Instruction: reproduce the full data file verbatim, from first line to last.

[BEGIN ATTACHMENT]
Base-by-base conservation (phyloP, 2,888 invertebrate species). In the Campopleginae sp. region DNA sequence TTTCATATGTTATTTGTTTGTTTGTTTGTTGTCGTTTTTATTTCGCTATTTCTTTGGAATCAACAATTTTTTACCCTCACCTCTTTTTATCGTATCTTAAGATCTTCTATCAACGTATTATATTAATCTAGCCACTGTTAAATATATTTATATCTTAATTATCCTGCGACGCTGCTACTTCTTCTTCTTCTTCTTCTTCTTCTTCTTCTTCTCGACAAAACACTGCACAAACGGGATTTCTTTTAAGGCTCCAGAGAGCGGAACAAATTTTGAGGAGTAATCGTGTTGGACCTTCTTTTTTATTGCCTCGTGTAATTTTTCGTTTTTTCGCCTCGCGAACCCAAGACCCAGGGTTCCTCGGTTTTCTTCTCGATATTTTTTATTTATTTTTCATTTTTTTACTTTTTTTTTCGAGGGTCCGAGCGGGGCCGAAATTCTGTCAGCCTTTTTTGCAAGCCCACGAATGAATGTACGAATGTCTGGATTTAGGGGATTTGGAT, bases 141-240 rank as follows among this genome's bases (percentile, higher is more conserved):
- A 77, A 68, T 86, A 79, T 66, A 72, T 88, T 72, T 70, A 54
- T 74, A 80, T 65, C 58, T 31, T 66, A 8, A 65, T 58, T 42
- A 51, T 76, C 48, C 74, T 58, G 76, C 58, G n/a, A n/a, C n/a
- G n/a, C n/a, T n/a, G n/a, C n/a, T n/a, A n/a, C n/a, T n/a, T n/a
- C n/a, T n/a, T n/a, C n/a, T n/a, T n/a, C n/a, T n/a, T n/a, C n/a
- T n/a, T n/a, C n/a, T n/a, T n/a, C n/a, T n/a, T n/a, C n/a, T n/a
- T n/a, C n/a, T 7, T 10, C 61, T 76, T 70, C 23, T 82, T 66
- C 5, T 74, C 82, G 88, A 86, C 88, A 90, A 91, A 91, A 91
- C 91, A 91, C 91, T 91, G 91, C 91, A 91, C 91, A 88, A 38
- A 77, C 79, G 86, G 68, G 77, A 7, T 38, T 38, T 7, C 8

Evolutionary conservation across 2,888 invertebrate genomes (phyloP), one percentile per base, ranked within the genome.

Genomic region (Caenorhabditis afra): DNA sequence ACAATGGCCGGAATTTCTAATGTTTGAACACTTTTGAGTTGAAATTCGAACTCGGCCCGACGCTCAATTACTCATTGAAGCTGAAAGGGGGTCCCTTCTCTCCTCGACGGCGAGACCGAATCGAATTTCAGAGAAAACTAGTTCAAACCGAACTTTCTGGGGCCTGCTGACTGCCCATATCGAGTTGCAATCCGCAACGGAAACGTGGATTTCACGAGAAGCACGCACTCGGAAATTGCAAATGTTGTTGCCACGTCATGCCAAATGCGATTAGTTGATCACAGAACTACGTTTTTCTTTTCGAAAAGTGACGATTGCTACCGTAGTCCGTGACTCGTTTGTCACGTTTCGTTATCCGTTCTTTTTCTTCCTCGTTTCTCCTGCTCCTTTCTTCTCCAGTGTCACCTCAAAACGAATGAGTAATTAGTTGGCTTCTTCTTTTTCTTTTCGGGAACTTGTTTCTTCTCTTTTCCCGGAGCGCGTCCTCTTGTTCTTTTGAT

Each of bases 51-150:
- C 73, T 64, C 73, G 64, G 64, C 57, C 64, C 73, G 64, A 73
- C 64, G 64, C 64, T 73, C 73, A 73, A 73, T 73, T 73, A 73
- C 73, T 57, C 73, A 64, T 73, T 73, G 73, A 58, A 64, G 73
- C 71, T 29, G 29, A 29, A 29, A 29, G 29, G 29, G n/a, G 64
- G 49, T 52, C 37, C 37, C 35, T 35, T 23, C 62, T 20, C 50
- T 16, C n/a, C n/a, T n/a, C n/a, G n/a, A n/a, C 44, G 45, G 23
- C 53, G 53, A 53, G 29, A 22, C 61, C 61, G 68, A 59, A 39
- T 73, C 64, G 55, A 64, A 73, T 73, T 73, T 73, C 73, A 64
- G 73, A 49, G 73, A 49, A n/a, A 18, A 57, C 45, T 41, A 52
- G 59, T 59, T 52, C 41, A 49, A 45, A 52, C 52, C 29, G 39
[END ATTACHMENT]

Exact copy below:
Base-by-base conservation (phyloP, 2,888 invertebrate species). In the Campopleginae sp. region DNA sequence TTTCATATGTTATTTGTTTGTTTGTTTGTTGTCGTTTTTATTTCGCTATTTCTTTGGAATCAACAATTTTTTACCCTCACCTCTTTTTATCGTATCTTAAGATCTTCTATCAACGTATTATATTAATCTAGCCACTGTTAAATATATTTATATCTTAATTATCCTGCGACGCTGCTACTTCTTCTTCTTCTTCTTCTTCTTCTTCTTCTTCTCGACAAAACACTGCACAAACGGGATTTCTTTTAAGGCTCCAGAGAGCGGAACAAATTTTGAGGAGTAATCGTGTTGGACCTTCTTTTTTATTGCCTCGTGTAATTTTTCGTTTTTTCGCCTCGCGAACCCAAGACCCAGGGTTCCTCGGTTTTCTTCTCGATATTTTTTATTTATTTTTCATTTTTTTACTTTTTTTTTCGAGGGTCCGAGCGGGGCCGAAATTCTGTCAGCCTTTTTTGCAAGCCCACGAATGAATGTACGAATGTCTGGATTTAGGGGATTTGGAT, bases 141-240 rank as follows among this genome's bases (percentile, higher is more conserved):
- A 77, A 68, T 86, A 79, T 66, A 72, T 88, T 72, T 70, A 54
- T 74, A 80, T 65, C 58, T 31, T 66, A 8, A 65, T 58, T 42
- A 51, T 76, C 48, C 74, T 58, G 76, C 58, G n/a, A n/a, C n/a
- G n/a, C n/a, T n/a, G n/a, C n/a, T n/a, A n/a, C n/a, T n/a, T n/a
- C n/a, T n/a, T n/a, C n/a, T n/a, T n/a, C n/a, T n/a, T n/a, C n/a
- T n/a, T n/a, C n/a, T n/a, T n/a, C n/a, T n/a, T n/a, C n/a, T n/a
- T n/a, C n/a, T 7, T 10, C 61, T 76, T 70, C 23, T 82, T 66
- C 5, T 74, C 82, G 88, A 86, C 88, A 90, A 91, A 91, A 91
- C 91, A 91, C 91, T 91, G 91, C 91, A 91, C 91, A 88, A 38
- A 77, C 79, G 86, G 68, G 77, A 7, T 38, T 38, T 7, C 8

Evolutionary conservation across 2,888 invertebrate genomes (phyloP), one percentile per base, ranked within the genome.

Genomic region (Caenorhabditis afra): DNA sequence ACAATGGCCGGAATTTCTAATGTTTGAACACTTTTGAGTTGAAATTCGAACTCGGCCCGACGCTCAATTACTCATTGAAGCTGAAAGGGGGTCCCTTCTCTCCTCGACGGCGAGACCGAATCGAATTTCAGAGAAAACTAGTTCAAACCGAACTTTCTGGGGCCTGCTGACTGCCCATATCGAGTTGCAATCCGCAACGGAAACGTGGATTTCACGAGAAGCACGCACTCGGAAATTGCAAATGTTGTTGCCACGTCATGCCAAATGCGATTAGTTGATCACAGAACTACGTTTTTCTTTTCGAAAAGTGACGATTGCTACCGTAGTCCGTGACTCGTTTGTCACGTTTCGTTATCCGTTCTTTTTCTTCCTCGTTTCTCCTGCTCCTTTCTTCTCCAGTGTCACCTCAAAACGAATGAGTAATTAGTTGGCTTCTTCTTTTTCTTTTCGGGAACTTGTTTCTTCTCTTTTCCCGGAGCGCGTCCTCTTGTTCTTTTGAT

Each of bases 51-150:
- C 73, T 64, C 73, G 64, G 64, C 57, C 64, C 73, G 64, A 73
- C 64, G 64, C 64, T 73, C 73, A 73, A 73, T 73, T 73, A 73
- C 73, T 57, C 73, A 64, T 73, T 73, G 73, A 58, A 64, G 73
- C 71, T 29, G 29, A 29, A 29, A 29, G 29, G 29, G n/a, G 64
- G 49, T 52, C 37, C 37, C 35, T 35, T 23, C 62, T 20, C 50
- T 16, C n/a, C n/a, T n/a, C n/a, G n/a, A n/a, C 44, G 45, G 23
- C 53, G 53, A 53, G 29, A 22, C 61, C 61, G 68, A 59, A 39
- T 73, C 64, G 55, A 64, A 73, T 73, T 73, T 73, C 73, A 64
- G 73, A 49, G 73, A 49, A n/a, A 18, A 57, C 45, T 41, A 52
- G 59, T 59, T 52, C 41, A 49, A 45, A 52, C 52, C 29, G 39